On The Ground
Training Over In Texas; 260th Engineers And 484th MPs Arrive In Afghanistan
By: Samar Fay, Courier Editor
Published: Wednesday, June 20th, 2012
FORT BLISS, Texas – By now, the soldiers in two Montana Army National Guard companies have boots on the hot, dusty soil of Afghanistan. After a year of preparation and two months of trial by Texas fire at Fort Bliss, they are on the job in Operation Enduring Freedom.
The Guard recently brought this reporter and three other Montana journalists to Texas to view the training and interview the soldiers just before they boarded airplanes headed east. Last week, the story focused on the 484th Military Police Co., headquartered in Malta with detachments in Glasgow and Billings. This week, the attention is on the 260th Engineer Co. from Miles City, which has detachments in Sidney and Culbertson.
About 95 soldiers from the 260th, mostly natives of eastern Montana, are in this deployment.
The 260th will be seeing a lot of miles of Afghan road, which won’t be much like the pride of the Montana Department of Transportation. Mainly, the engineers will be clearing roads of IEDs (improvised explosive devices), the homemade roadside bombs that take their toll of civilians and military alike. IEDs have been called the number-one threat in Afghanistan.
The U.S. military went to war in Afghanistan and Iraq with trucks, personnel carriers and Humvees that proved very vulnerable to roadside explosions. Now there is a new generation of vehicles that are specially armored to deflect blasts, tall, burly things called MRAPs (mine-resistant ambush protected vehicles). The familiar Humvee is also armored, with a V-shaped floor plate to send blast force outward rather than up into the vehicle.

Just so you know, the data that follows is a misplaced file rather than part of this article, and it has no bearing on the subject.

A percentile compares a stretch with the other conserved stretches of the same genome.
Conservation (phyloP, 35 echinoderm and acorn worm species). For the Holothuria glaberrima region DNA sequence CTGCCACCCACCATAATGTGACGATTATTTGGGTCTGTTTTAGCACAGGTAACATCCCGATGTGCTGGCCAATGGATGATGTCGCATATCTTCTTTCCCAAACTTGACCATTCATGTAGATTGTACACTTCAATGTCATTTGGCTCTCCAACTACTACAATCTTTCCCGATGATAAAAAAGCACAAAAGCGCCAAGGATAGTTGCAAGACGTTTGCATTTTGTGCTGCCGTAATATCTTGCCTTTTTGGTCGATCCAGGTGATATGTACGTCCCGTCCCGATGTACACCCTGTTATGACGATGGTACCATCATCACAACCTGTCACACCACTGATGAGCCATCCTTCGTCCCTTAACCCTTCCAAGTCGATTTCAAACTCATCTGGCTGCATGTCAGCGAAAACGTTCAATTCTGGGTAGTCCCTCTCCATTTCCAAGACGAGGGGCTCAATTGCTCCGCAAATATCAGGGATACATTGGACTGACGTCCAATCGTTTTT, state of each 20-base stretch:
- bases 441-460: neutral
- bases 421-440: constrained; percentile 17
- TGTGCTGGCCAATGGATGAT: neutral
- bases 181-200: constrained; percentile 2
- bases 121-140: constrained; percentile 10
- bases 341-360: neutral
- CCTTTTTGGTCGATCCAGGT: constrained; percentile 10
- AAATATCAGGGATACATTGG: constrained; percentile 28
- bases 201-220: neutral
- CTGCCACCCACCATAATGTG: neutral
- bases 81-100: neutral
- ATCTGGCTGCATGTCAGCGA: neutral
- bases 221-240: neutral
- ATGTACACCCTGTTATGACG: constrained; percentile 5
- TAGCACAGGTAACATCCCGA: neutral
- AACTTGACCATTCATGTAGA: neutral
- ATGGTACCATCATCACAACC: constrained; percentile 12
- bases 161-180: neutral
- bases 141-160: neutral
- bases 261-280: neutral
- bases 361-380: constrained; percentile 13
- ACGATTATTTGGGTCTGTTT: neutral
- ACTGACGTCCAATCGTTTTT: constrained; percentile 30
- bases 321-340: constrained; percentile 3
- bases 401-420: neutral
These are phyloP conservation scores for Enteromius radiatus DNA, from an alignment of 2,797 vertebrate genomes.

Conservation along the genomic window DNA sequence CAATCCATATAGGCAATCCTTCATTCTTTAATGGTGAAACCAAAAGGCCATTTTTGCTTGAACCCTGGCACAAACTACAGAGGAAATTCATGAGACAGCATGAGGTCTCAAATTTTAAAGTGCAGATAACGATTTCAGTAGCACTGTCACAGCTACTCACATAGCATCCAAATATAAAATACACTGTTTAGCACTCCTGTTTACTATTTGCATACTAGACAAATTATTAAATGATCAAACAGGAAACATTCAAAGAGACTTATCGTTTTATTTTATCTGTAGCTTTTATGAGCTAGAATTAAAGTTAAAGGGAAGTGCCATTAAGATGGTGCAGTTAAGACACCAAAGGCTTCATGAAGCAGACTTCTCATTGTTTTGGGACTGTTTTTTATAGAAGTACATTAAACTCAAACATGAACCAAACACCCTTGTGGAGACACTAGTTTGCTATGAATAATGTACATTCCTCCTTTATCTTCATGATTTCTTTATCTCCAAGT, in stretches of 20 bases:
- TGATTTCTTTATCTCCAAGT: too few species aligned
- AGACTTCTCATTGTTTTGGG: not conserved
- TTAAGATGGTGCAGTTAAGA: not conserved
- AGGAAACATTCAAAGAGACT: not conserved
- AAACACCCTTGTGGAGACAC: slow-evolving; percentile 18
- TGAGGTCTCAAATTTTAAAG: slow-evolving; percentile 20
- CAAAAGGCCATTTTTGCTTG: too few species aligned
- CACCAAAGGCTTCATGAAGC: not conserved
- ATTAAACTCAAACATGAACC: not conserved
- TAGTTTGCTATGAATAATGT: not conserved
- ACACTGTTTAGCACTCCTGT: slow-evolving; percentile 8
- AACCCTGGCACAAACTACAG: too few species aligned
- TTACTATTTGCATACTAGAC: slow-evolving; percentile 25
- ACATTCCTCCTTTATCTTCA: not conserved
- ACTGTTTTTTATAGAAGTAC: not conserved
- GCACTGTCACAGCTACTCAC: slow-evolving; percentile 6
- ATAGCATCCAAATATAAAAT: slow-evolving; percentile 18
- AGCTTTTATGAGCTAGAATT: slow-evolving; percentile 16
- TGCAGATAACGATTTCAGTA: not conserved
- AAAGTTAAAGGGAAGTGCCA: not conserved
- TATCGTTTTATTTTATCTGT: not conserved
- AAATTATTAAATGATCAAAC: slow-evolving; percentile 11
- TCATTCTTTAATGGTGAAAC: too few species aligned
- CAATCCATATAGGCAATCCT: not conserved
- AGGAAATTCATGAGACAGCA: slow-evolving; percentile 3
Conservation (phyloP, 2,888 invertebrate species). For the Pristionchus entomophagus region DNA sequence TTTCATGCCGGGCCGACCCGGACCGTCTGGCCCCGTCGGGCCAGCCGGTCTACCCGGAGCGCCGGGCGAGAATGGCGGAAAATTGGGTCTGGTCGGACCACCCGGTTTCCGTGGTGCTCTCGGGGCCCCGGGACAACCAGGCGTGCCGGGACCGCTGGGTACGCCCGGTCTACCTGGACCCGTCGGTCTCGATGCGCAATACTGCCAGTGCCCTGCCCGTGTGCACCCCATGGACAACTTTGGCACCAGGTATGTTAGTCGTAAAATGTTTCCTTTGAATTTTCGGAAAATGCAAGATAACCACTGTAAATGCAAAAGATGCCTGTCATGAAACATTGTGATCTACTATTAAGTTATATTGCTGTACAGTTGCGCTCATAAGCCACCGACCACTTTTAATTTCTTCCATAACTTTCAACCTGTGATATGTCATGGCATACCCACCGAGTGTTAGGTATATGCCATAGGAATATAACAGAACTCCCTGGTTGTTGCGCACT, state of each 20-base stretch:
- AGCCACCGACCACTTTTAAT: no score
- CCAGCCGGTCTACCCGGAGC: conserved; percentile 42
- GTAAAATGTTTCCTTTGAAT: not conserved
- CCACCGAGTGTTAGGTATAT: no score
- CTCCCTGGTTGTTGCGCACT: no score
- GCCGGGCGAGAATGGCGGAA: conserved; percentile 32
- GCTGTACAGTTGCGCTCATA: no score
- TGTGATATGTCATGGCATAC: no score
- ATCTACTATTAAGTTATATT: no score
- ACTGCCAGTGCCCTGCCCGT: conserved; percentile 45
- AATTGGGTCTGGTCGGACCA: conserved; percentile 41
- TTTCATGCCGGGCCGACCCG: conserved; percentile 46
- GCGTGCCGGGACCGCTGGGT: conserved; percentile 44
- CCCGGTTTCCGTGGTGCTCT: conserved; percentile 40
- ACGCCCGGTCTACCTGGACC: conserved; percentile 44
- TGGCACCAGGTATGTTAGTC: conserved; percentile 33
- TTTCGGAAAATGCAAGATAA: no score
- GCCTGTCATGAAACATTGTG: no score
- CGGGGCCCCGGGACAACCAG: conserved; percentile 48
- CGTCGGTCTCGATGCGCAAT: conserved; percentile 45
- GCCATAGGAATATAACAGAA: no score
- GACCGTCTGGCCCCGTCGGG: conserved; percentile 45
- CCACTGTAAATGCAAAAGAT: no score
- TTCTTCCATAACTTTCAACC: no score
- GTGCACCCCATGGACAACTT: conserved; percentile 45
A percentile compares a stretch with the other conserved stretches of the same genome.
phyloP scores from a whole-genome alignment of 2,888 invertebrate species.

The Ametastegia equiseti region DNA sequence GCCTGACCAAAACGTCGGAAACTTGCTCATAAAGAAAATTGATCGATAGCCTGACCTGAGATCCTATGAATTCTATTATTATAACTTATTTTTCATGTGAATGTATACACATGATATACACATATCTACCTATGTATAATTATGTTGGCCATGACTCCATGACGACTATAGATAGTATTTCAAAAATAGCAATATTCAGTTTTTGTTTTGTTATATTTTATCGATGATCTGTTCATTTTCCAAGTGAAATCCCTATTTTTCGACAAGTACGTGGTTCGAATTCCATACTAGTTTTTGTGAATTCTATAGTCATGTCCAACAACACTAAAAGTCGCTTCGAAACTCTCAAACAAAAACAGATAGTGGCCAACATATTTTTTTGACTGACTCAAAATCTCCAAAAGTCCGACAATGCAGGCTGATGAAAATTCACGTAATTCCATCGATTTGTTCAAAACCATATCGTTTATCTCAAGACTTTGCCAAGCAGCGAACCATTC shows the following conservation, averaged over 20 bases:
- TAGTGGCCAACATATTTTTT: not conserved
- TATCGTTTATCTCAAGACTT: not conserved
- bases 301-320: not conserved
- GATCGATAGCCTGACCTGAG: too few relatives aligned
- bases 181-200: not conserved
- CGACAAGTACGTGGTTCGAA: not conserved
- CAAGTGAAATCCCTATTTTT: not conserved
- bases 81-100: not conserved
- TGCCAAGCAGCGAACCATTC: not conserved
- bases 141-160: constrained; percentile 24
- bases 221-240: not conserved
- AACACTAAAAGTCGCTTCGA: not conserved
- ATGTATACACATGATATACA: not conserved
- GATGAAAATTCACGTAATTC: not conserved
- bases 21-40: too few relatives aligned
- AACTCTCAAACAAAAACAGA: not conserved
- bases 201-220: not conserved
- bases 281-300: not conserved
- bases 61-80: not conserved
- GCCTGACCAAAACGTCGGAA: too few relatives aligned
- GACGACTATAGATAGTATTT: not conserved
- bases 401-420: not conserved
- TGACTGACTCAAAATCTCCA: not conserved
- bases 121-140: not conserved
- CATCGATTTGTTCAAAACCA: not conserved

DISARMING ROAD MINES
The engineers have new technologies to detect the IEDs and disarm them, including radio frequency jamming devices, which disrupt the cell phone signals often used to trigger IEDs, high frequency radio pulses that deactivate IED electronics, microwave-pulsing devices that ruin the electronics and lasers to detect IED explosives. They can disarm some with an MRAP called a Buffalo, which has a 30-foot robotic arm and claw mounted on the front.
Technology alone can’t detect every danger. Soldiers have to be aware of how the people around them are acting; they have to be suspicious of booby traps in ordinary places.
After an engineer company brought their Humvees back from a training run on the back roads of Fort Bliss, they cleared their weapons and assembled for a “hotwash,” a debriefing and critique of their performance that day.
“Details!” the sergeant barked. “What did you see? What were they wearing? How many vehicles?”